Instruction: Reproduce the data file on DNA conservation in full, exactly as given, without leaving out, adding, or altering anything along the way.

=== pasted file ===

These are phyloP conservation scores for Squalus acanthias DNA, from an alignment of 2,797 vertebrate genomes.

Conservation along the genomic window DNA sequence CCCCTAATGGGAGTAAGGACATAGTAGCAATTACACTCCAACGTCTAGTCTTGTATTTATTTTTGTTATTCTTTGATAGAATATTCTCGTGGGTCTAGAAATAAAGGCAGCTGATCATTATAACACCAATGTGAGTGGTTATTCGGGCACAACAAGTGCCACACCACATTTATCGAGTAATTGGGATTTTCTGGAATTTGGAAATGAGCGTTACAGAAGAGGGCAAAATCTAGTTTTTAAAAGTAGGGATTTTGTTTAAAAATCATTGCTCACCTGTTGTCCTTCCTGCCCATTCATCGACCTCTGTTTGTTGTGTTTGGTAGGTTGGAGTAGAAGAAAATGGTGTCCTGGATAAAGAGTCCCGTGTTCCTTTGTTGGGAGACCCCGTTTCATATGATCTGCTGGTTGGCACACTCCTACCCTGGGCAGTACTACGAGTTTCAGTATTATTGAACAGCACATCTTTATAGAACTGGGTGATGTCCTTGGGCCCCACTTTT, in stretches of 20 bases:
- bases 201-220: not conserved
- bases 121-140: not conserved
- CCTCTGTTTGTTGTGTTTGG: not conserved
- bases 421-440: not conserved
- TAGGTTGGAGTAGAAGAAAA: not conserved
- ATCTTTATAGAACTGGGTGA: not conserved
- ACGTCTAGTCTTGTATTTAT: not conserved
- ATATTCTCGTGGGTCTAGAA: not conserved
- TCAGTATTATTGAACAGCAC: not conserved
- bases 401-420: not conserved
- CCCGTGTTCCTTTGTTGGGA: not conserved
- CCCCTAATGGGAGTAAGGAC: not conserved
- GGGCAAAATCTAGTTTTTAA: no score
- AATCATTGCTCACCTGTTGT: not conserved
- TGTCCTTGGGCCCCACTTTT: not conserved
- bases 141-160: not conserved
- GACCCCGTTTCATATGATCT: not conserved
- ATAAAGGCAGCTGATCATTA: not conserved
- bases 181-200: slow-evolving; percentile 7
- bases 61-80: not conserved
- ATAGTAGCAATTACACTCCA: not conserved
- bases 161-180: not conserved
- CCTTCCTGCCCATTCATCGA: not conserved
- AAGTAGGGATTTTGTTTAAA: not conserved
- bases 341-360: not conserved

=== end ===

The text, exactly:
These are phyloP conservation scores for Squalus acanthias DNA, from an alignment of 2,797 vertebrate genomes.

Conservation along the genomic window DNA sequence CCCCTAATGGGAGTAAGGACATAGTAGCAATTACACTCCAACGTCTAGTCTTGTATTTATTTTTGTTATTCTTTGATAGAATATTCTCGTGGGTCTAGAAATAAAGGCAGCTGATCATTATAACACCAATGTGAGTGGTTATTCGGGCACAACAAGTGCCACACCACATTTATCGAGTAATTGGGATTTTCTGGAATTTGGAAATGAGCGTTACAGAAGAGGGCAAAATCTAGTTTTTAAAAGTAGGGATTTTGTTTAAAAATCATTGCTCACCTGTTGTCCTTCCTGCCCATTCATCGACCTCTGTTTGTTGTGTTTGGTAGGTTGGAGTAGAAGAAAATGGTGTCCTGGATAAAGAGTCCCGTGTTCCTTTGTTGGGAGACCCCGTTTCATATGATCTGCTGGTTGGCACACTCCTACCCTGGGCAGTACTACGAGTTTCAGTATTATTGAACAGCACATCTTTATAGAACTGGGTGATGTCCTTGGGCCCCACTTTT, in stretches of 20 bases:
- bases 201-220: not conserved
- bases 121-140: not conserved
- CCTCTGTTTGTTGTGTTTGG: not conserved
- bases 421-440: not conserved
- TAGGTTGGAGTAGAAGAAAA: not conserved
- ATCTTTATAGAACTGGGTGA: not conserved
- ACGTCTAGTCTTGTATTTAT: not conserved
- ATATTCTCGTGGGTCTAGAA: not conserved
- TCAGTATTATTGAACAGCAC: not conserved
- bases 401-420: not conserved
- CCCGTGTTCCTTTGTTGGGA: not conserved
- CCCCTAATGGGAGTAAGGAC: not conserved
- GGGCAAAATCTAGTTTTTAA: no score
- AATCATTGCTCACCTGTTGT: not conserved
- TGTCCTTGGGCCCCACTTTT: not conserved
- bases 141-160: not conserved
- GACCCCGTTTCATATGATCT: not conserved
- ATAAAGGCAGCTGATCATTA: not conserved
- bases 181-200: slow-evolving; percentile 7
- bases 61-80: not conserved
- ATAGTAGCAATTACACTCCA: not conserved
- bases 161-180: not conserved
- CCTTCCTGCCCATTCATCGA: not conserved
- AAGTAGGGATTTTGTTTAAA: not conserved
- bases 341-360: not conserved